In 1705 Claude de Ramezay, the then Governer of Montreal acquired a large estate to build a home. An important figure in New France, de Ramezay commissioned architect and mason, Pierre Couturier to design and build his new home.
The Chateau was built of field stone with three storeys, including a vaulted cellar and attic. Built on a large piece of land the Chateau was surrounded by a garden divided into three equal parts. The garden had an orchard, an ornamental garden and a kitchen garden. The entire garden was surrounded by aromatic and medicinal herbs. A fountain was the centrepiece of the garden.
Following the death of Claude de Ramezay in 1724 his widow leased the property to the government. The house remained in the de Ramezay family until 1745 when it was purchased by Compagnie des Indes Occidentales, a French trading company. Major expansions of the building were undertaken by the Compaigne des Indes Occidentales.
In 1775 the Chateau Ramezay was used by the Continental Army as its headquarters when it seized Montreal. The Continental Army had been created to coordinate the military efforts of the thirteen colonies who were in a revolt against Great Britain. While trying to raise troops to fight with the Americans in the American Revolution, Benjamin Franklin stayed at the Chateau in 1776.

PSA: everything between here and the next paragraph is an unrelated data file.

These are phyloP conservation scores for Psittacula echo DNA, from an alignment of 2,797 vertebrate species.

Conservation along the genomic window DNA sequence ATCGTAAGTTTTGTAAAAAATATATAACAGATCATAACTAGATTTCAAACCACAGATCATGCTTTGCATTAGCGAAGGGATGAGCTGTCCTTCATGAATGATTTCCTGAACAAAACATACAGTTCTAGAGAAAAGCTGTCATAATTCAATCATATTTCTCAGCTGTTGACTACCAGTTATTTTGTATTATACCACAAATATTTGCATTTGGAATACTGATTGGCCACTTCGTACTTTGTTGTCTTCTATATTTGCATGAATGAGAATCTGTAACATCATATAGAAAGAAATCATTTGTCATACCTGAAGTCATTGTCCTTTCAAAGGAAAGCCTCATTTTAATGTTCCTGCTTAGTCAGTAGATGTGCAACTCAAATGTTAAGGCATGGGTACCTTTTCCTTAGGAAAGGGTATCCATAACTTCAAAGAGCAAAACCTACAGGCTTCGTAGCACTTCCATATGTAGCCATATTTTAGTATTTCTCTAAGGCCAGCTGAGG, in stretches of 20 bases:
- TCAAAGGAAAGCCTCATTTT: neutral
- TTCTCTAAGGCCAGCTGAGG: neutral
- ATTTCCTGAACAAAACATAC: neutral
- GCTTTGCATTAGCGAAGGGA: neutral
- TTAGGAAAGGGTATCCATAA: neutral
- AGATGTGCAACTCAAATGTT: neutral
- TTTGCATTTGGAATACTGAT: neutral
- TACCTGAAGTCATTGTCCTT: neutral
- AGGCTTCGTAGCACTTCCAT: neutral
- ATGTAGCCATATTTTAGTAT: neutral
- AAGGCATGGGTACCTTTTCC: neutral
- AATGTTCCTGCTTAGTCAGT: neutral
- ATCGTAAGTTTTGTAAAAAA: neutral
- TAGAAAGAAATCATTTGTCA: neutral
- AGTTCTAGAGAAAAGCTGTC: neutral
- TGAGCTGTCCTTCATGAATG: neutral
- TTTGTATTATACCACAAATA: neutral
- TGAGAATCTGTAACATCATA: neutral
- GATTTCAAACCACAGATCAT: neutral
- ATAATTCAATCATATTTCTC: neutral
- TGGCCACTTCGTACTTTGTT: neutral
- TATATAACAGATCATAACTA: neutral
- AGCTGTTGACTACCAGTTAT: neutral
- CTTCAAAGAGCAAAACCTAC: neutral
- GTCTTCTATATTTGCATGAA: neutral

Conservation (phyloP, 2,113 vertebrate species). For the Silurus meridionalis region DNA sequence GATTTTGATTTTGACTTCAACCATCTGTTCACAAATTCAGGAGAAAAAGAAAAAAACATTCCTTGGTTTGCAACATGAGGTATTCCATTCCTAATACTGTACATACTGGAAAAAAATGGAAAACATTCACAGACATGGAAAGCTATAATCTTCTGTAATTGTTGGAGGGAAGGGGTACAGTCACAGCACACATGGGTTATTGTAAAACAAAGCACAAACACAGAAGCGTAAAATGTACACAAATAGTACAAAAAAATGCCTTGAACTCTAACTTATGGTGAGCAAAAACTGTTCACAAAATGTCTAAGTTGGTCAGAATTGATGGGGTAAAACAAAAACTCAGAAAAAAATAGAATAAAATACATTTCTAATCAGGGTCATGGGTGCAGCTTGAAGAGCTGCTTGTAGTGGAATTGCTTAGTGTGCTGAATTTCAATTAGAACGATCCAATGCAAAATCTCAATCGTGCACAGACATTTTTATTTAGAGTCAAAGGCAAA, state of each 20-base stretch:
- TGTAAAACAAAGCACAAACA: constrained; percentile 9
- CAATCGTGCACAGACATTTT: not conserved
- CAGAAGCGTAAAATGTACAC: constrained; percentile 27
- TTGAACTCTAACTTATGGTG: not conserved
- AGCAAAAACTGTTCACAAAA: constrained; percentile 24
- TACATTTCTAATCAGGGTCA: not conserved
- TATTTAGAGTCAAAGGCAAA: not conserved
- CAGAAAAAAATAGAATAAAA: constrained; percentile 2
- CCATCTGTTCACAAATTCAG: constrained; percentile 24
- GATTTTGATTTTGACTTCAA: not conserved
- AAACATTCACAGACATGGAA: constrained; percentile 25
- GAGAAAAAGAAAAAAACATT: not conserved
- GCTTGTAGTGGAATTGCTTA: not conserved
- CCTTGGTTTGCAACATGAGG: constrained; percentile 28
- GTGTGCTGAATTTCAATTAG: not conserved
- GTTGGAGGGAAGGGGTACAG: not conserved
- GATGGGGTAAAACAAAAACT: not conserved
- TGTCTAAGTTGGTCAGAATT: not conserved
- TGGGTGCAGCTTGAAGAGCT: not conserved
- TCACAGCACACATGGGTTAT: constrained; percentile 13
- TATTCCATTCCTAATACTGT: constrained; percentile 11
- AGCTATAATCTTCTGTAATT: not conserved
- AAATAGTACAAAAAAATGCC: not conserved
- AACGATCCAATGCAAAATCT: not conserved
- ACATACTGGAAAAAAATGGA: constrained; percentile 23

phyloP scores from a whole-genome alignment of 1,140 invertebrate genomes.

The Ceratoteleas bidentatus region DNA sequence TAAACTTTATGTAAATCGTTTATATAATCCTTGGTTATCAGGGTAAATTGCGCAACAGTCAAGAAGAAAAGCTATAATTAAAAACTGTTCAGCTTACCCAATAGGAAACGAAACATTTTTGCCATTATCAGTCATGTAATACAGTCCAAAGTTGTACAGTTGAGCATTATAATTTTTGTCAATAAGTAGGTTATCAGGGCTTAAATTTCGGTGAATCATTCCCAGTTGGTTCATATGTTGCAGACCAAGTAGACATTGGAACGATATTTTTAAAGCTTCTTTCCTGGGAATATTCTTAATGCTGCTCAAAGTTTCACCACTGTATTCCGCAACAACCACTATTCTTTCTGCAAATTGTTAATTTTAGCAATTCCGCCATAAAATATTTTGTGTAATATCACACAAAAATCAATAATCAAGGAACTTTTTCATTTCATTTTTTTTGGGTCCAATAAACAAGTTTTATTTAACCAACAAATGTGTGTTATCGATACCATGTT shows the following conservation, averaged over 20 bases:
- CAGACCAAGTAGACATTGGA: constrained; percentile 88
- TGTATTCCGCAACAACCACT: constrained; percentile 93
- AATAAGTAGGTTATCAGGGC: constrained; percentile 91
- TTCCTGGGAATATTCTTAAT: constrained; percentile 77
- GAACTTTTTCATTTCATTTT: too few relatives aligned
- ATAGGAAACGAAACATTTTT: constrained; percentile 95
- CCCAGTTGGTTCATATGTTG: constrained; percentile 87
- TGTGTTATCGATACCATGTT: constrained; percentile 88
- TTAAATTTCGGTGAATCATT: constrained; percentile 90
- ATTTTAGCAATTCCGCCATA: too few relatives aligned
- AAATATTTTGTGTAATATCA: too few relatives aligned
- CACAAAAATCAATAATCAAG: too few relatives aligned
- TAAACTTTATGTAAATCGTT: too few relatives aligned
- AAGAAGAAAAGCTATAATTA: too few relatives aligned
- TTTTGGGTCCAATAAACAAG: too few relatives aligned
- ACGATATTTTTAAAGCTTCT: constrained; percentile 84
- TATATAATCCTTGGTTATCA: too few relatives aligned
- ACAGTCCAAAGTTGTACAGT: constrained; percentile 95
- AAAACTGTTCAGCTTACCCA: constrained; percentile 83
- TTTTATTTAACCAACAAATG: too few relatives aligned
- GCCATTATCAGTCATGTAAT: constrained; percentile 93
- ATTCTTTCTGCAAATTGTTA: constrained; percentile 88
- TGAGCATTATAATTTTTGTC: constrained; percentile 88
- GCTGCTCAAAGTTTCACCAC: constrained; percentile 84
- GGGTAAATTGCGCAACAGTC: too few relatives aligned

Following the British conquest of New France the Chateau Ramezay was again used as the Governor’s residence, this time for the British Governer. In 1878 the building was used to house the Universite de Montreals first Faculty of Medicine.
By 1893 the Quebec Government no longer required the building and it was abandoned. The Chateau Ramezay was rescued from demolition by The Antiquarian and Numismatic Society of Montreal. By 1894 the Society had converted the Chateau into an historical museum and portrait gallery. The Museum and gallery officially opened on May 1st 1895. In 1895 Sir Andrew Taylor, architect and councillor, was commissioned to design alterations to the Chateau. In 1902 to 1904 decorative turrets were added to the building.
The Chateau Ramezay underwent further renovations inside and outside the building between 1997 and 2002, including restorations of the Governor’s Garden. Today the Chateau houses over 30000 objects donated by private citizens of Montreal. The collection includes manuscripts, printed materials, numismatic items, ethnological items, artworks, furniture and prints.
Apart from also housing the first public library in Montreal, the Chateau was the first building to be classified as an historic monument in Montreal in 1929. In 1949 the Chateau Ramezay was recognised as a National Historic Site of Canada and in 2003 it earned the National Award of Excellence from the Landscape Architects of Canada.
The Château Ramezay has been the site of much paranormal phenomenon. Visitors and staff at the Chateau have reported hearing whispers and unexplained footsteps. Staff have found exhibits changed, books knocked from shelves and have smelt sulphur. Some believe that the Château Ramezay is haunted by Anna O’Dowd, a live-in caretaker who died in the Château in 1985.
The Chateau Ramezay is a charming building and represents a portal to Montreal’s past.